Texas’ favorite grocery chain claims title as best U.S. shopping experience
Texas shoppers continue to show their love for H-E-B: Research firm Temkin Group released its annual ratings of customers’ experiences with nearly 300 companies in the United States, and San Antonio-based H-E-B, which also owns Central Market, grabs the No. 2 spot overall.
H-E-B earns a score of 79 out of 100. Only Florida-based grocery chain Publix ranks higher, with a score of 81. Five of the top 10 are supermarkets; other top-ranked companies include retailers such as True Value and Amazon and fast-food chain Chick-fil-A.
“Supermarkets have been the highest-scoring industry since their inclusion in the ratings in 2012, and this year was no different. Publix and H-E-B led the pack in this strong customer experience category,” says Bruce Temkin, managing partner of Temkin Group.
For this survey, 10,000 U.S. consumers were asked to evaluate 294 companies in 20 industries based on three factors:
- Success — Can you do what you want to do?
- Effort — How easy is it to work with the company?
- Emotion — How do you feel about your interactions with the company?
These ratings come on the heels of another recent accolade for H-E-B. In February, the American Customer Satisfaction Index said H-E-B tied with Publix for third place among grocery chains, with a score of 82. Wegmans and Trader Joe’s held the No. 1 and No. 2 spots, respectively.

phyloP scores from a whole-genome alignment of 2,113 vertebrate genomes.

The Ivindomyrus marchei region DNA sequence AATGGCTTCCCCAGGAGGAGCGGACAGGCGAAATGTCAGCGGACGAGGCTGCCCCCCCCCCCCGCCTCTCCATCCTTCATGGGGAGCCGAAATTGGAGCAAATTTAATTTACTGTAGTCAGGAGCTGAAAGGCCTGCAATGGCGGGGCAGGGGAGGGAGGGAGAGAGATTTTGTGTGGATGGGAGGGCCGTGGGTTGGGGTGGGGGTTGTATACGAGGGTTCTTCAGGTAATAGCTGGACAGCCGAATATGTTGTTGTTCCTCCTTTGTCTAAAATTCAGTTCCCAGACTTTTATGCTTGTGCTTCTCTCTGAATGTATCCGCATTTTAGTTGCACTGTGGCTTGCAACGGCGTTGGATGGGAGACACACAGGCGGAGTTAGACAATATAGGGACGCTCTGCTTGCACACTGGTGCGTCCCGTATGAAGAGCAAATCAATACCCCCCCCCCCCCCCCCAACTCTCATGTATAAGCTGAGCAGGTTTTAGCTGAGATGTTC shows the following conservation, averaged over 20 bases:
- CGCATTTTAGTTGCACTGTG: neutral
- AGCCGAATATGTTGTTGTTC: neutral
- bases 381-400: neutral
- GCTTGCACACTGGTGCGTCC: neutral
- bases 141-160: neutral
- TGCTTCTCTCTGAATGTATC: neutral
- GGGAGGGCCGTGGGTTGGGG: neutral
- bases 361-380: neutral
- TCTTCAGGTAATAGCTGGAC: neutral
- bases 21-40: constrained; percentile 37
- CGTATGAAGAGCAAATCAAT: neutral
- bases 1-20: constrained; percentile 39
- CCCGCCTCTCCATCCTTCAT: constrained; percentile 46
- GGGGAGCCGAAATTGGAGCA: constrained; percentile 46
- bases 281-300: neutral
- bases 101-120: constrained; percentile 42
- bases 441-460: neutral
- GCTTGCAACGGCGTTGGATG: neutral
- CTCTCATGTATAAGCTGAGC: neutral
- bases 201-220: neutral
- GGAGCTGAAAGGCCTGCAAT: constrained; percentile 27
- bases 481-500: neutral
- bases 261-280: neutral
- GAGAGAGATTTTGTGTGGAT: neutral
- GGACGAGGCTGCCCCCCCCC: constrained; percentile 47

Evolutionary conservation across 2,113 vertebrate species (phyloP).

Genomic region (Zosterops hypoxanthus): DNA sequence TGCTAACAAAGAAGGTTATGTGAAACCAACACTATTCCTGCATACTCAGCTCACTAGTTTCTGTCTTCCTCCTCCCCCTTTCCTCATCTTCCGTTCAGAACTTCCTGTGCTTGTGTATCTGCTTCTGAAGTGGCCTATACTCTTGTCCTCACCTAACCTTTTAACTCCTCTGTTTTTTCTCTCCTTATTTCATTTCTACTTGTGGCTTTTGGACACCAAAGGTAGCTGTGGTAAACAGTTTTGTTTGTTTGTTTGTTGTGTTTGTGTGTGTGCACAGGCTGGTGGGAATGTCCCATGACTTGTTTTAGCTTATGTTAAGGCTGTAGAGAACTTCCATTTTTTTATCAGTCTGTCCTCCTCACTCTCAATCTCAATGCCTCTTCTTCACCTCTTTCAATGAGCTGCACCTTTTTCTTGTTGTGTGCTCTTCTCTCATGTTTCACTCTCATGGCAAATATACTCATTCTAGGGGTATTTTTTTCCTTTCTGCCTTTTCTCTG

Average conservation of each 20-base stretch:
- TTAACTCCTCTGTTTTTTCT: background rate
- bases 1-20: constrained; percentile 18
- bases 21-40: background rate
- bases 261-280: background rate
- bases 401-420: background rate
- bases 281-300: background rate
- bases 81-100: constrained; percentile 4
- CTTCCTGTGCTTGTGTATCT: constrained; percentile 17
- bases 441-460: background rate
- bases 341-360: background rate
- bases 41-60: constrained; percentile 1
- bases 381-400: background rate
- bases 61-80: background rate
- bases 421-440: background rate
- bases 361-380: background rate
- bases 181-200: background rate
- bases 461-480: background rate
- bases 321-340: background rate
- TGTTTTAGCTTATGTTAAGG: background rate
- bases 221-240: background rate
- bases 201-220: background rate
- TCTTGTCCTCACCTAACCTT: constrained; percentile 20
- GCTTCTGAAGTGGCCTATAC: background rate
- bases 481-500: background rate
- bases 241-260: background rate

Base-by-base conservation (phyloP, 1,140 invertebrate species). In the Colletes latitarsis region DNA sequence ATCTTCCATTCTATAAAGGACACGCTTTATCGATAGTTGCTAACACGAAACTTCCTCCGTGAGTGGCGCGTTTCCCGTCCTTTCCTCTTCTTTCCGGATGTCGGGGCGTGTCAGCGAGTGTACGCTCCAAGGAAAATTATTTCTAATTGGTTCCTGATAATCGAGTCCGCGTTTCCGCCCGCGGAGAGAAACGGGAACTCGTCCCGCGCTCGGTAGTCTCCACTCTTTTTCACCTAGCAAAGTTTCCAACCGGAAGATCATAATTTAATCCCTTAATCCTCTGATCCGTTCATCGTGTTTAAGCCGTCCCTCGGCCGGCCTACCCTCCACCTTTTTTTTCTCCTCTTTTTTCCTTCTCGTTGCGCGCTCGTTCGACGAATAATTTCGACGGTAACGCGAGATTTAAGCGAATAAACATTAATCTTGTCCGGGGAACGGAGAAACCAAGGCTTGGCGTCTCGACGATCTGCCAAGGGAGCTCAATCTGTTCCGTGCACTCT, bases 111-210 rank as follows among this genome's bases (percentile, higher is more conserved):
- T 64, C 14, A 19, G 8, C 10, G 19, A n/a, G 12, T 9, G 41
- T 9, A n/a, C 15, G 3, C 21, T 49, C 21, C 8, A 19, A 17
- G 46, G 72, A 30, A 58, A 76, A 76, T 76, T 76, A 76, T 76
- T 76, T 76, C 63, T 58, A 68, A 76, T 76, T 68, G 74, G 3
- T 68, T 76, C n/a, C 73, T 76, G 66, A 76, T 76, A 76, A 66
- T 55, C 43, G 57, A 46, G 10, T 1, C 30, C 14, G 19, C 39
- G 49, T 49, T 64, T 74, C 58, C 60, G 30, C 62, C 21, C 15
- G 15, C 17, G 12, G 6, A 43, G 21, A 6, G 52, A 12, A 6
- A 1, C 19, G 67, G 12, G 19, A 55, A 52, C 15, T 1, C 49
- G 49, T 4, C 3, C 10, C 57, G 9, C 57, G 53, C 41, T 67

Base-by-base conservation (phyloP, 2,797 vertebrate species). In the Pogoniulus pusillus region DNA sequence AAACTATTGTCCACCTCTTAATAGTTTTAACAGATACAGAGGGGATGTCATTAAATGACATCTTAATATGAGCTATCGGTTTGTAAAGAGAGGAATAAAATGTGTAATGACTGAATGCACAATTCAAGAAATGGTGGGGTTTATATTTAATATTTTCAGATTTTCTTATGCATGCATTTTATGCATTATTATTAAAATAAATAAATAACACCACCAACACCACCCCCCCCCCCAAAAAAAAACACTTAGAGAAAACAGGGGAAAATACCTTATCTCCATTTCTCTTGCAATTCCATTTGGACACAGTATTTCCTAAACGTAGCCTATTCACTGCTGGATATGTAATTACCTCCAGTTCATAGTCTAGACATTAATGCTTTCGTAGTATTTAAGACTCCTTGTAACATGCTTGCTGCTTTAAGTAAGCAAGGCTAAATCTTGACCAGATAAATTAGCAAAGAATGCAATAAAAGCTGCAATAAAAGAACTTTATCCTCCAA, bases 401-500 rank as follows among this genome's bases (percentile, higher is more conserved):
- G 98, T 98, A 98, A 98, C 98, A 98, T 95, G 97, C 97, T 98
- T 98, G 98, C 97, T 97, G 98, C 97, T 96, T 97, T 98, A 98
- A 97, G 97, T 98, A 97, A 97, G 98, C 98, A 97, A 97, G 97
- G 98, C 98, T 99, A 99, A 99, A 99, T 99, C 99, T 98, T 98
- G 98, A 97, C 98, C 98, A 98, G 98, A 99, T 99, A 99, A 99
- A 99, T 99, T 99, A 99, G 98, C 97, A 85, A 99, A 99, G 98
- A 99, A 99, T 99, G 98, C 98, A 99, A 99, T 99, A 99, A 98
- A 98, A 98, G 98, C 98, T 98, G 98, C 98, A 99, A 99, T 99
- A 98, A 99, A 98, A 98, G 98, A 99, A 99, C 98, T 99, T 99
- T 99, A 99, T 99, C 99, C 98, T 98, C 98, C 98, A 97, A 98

“When consumers put a premium on service and quality, smaller companies often achieve higher customer satisfaction scores, and it’s the smaller, independent chains that continue to set the bar for supermarkets,” says David VanAmburg, managing director of the American Customer Satisfaction Index.
Retail consultant Neil Stern may have nailed what propels H-E-B’s popularity with consumers. In March 2015, Stern wrote that H-E-B fosters a culture of “restless dissatisfaction,” constantly striving to figure out what can be improved in its stores.
“H-E-B is one of the more consistently inspiring retailers in the world,” Stern wrote. “They are never content and constantly innovating, whether it be with a format ... or with experimentation within their footprint.”